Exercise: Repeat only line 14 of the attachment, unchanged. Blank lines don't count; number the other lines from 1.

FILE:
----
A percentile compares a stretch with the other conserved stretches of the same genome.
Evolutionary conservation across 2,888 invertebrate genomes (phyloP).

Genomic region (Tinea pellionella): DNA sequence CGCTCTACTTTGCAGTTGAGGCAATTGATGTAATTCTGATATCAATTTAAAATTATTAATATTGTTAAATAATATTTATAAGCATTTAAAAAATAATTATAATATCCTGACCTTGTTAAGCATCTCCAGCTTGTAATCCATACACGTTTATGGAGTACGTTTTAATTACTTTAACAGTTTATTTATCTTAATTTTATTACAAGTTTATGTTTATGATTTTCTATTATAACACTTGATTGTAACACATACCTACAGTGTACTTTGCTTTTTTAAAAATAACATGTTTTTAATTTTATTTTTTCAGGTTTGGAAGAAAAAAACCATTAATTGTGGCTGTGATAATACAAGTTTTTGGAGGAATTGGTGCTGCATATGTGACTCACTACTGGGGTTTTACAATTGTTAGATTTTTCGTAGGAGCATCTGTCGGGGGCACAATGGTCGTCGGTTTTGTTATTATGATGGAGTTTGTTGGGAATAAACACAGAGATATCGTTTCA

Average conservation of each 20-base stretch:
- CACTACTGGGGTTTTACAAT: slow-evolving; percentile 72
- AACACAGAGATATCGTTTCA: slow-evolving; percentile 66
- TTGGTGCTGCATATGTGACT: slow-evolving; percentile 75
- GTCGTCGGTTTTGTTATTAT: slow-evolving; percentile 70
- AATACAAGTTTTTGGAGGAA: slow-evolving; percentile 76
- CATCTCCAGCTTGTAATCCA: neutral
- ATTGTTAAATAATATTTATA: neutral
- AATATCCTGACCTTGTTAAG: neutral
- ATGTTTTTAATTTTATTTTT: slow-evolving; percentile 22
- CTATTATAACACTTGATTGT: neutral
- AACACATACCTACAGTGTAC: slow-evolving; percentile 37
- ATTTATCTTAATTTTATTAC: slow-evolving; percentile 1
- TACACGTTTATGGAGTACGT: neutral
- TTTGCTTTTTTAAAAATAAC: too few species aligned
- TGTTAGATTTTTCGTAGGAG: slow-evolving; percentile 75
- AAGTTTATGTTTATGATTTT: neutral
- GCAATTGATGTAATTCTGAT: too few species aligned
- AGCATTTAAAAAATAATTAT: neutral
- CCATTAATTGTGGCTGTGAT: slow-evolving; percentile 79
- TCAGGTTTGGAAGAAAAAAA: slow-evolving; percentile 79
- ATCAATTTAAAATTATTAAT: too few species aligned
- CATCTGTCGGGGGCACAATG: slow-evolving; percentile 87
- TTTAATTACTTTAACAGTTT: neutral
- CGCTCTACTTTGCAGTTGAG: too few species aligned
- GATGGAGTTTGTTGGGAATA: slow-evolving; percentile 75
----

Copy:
- CTATTATAACACTTGATTGT: neutral